Last weekend we attended an Eagle Scout Court of Honor for a friend of our family. In case you don’t know it, Eagle Scout is the highest rank a Boy Scout can attain. It involves badges, meetings, camp-outs, a huge project at the end, and, at least in the case of the Eagle Scout at our house, lots of encouragement, deadlines, and angst on the parents’ part. I can speak from personal experience; when that Boy Scout gets the official Eagle Scout neckerchief planted on him, it is with great pride, and I must admit, relief, to see that this boy has finally reached the pinnacle.
I was raised with four sisters…no brothers. So, imagine my surprise when I was tasked with raising a boy. Boys are so different. Yes, that is one way to put it. They are fun, funny, full of adventure, and all over the place. They are also often clueless about the world around them. When my own son does anything that makes absolutely no sense to me, I’ll ask my husband, “Why would he do that?” And John’s stock response is: “Because he is a boy. And boys are dumb.” And over the years, that explanation has pretty much worked. John even uses it as an excuse for his own mishaps, and I’m inclined to accept that explanation. My friend, Anne, calls it the “Y factor” as in Y chromosome.
Our boy, indeed many boys, are caught in the very moment in which they are living, a fact which makes for delightful fun for them, and excruciating frustration for the mother who is trying to get her son to turn in his permission slip, comb his hair, and put his dirty laundry in the hamper.
Lest you protest that I am brushing all boys with a broad brush, which indeed I am, I invite you to an Eagle Scout ceremony.
After the guests are all seated, in shuffle the Scouts, heading toward the two rows in front in which they are to be seated. When one row is completely jammed with kids, the rest of the line becomes immobilized, one kid piling into another, with no idea where to go next. Mercifully, some adult points to the next row of chairs. "Oh".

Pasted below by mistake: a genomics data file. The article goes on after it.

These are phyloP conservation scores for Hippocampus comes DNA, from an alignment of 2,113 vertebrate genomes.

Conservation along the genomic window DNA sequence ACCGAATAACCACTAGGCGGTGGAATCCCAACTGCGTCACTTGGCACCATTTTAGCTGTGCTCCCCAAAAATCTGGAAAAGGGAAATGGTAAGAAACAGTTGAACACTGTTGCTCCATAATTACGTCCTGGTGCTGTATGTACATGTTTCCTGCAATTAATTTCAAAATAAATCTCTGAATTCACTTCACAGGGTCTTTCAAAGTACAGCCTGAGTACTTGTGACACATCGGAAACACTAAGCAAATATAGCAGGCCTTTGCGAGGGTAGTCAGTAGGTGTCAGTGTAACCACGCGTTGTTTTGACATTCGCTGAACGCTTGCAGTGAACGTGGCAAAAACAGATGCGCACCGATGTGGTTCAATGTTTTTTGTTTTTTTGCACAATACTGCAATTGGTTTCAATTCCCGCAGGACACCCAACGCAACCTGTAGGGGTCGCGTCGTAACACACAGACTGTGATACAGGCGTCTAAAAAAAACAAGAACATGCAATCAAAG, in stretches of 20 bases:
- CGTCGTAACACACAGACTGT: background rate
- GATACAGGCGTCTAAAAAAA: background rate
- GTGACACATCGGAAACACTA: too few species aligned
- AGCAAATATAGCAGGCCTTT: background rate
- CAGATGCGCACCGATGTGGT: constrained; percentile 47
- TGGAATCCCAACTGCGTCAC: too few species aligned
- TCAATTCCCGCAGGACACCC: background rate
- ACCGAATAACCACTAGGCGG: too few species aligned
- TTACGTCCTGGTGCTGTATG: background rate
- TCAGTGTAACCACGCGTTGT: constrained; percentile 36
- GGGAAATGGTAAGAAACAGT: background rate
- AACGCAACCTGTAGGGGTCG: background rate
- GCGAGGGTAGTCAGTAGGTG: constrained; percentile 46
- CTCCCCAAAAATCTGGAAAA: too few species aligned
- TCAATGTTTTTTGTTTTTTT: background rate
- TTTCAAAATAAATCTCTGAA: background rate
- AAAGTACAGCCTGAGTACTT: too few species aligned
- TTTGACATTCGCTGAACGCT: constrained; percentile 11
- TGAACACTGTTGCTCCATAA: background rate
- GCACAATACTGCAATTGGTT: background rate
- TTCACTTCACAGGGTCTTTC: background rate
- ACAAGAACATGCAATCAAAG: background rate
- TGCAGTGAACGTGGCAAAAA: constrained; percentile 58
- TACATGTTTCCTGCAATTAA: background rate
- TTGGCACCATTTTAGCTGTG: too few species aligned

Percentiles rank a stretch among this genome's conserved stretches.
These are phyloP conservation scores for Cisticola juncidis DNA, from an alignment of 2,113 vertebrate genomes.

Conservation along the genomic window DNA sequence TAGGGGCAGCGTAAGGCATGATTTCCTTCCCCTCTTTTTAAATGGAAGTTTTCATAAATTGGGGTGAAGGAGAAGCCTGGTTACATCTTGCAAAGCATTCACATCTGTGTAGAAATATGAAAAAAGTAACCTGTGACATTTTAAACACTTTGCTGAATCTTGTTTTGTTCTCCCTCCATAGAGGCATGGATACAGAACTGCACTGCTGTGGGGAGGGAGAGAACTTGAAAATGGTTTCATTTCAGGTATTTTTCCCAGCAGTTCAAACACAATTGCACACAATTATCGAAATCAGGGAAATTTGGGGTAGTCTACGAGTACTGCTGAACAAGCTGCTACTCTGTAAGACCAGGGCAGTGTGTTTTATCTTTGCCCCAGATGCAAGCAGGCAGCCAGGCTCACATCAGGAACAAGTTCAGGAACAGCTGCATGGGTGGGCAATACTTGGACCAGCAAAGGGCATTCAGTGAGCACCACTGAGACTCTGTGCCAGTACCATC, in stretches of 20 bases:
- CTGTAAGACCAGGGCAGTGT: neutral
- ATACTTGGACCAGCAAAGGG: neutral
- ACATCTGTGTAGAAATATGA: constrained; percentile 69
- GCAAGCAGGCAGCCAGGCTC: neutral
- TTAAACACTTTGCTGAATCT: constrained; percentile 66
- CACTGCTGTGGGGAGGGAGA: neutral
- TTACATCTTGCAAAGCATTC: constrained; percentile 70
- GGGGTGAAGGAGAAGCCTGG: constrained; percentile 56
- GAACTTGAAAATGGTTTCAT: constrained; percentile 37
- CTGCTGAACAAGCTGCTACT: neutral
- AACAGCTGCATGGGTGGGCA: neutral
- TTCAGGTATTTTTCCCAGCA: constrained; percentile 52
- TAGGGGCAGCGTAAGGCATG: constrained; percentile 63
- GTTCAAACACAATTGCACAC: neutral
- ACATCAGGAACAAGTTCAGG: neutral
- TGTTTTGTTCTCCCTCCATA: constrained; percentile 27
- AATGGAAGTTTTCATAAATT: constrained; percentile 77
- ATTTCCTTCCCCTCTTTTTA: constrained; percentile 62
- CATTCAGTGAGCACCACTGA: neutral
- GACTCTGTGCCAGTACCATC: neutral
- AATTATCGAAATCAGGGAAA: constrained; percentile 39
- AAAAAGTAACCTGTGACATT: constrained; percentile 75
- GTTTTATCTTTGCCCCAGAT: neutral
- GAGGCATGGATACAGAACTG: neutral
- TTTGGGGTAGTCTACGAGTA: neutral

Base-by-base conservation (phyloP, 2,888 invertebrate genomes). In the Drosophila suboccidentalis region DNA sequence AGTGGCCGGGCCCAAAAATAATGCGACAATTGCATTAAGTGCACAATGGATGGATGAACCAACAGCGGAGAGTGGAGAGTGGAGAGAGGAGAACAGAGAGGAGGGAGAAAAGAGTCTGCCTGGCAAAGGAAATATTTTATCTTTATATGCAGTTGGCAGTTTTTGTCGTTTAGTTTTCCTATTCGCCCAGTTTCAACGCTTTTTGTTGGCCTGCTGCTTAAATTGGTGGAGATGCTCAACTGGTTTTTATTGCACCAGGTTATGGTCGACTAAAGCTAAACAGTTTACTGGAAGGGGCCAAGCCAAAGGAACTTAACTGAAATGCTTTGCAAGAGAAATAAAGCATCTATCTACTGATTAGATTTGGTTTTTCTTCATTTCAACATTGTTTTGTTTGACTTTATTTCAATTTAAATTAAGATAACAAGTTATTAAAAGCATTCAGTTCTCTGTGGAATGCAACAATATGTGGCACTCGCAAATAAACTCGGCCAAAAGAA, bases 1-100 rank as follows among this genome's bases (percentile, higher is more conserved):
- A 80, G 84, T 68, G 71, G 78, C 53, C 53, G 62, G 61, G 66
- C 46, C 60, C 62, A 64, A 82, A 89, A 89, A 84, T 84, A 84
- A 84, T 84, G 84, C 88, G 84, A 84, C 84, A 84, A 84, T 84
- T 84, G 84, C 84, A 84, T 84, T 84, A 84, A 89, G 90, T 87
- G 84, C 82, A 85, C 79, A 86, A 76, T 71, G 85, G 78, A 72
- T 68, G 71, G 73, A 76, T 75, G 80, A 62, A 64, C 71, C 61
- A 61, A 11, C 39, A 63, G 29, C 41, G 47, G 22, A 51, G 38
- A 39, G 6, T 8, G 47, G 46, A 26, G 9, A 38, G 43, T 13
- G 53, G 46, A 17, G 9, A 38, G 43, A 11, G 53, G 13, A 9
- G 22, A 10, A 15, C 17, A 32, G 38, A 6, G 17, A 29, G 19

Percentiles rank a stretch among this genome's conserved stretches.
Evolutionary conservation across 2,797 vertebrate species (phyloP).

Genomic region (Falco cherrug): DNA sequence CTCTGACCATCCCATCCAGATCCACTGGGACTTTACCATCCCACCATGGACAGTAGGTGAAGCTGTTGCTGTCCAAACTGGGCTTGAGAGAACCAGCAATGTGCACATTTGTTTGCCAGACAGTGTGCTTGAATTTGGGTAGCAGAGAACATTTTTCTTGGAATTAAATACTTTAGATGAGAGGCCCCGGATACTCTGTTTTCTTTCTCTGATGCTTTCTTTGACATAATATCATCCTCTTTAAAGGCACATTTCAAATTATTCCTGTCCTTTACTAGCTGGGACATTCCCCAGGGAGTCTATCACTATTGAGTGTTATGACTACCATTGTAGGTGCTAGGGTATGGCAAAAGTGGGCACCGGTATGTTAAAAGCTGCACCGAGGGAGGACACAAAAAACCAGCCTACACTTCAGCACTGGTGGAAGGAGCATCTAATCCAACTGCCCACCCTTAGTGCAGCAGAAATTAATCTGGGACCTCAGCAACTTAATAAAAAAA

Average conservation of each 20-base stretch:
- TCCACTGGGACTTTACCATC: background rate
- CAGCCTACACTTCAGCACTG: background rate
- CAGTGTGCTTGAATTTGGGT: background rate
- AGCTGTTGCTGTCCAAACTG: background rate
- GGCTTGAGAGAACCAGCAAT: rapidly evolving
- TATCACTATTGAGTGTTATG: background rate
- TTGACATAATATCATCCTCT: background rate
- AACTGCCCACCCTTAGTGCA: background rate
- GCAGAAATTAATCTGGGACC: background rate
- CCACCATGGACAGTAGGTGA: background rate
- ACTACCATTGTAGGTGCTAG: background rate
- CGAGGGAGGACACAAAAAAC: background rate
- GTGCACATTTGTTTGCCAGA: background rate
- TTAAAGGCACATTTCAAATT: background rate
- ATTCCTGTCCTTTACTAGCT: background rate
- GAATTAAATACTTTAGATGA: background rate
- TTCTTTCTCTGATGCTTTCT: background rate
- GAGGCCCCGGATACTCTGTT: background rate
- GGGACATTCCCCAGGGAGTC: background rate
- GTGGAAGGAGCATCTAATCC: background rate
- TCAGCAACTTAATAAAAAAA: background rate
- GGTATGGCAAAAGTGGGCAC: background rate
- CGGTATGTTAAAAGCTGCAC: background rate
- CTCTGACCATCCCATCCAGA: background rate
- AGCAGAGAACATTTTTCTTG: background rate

Then the color guard is called upon. Again, the Scouts shuffle (always shuffle, never walk) holding the American flag at an awkward angle, one boy pulling his falling sash up on to his shoulder, another blowing the hair out of his eyes. We hold our breath as the rag-tag group attempts to put the flag in the stand.
On it goes. The boys mumble their readings, the littlest one showing only the top of his little blonde head; he doesn’t think to come stand in front of the tall podium.
Finally, the boy who will become an Eagle Scout is presented. And, again, we breathe a sigh of relief. Because he is well-groomed! He knows where to stand! He knows what to say! Somewhere along the line, this boy who is made of “snips and snails and puppy dog tails”, has grown up!
Yes, these boys are indeed clueless, and, perhaps, just plain dumb. But, as Robert Baden-Powell, the founder of Boy Scouts once said, “The spirit is there in every boy; it has to be discovered and brought to light.” Indeed, the adult Boy Scout leaders have done just that; camping with these kids in subzero temps, attempting to run weekly meetings without any one getting injured, and sitting through endless merit badge discussions. These lovable little boys are handed the opportunity to grow up; maybe even become an Eagle Scout. The task is daunting, but as one writer said, “Small boys become big men through the influence of big men who care about small boys.” Thank goodness they do.
At the end of the ceremony, all the men in the audience who had achieved the rank of Eagle Scout, (including my husband who is quick to say that he received his award "with my mom's foot on my backside") were invited to come to the front of the room to raise their hand in the “Three Fingered Salute”, while reciting the Boy Scout oath. Looking at these guys jostling for a spot to stand, adjusting their belts, and smoothing back their hair, I was reminded that a little clueless boy still resides in each of them.
Someone helped them along the way. And don’t we just love them all.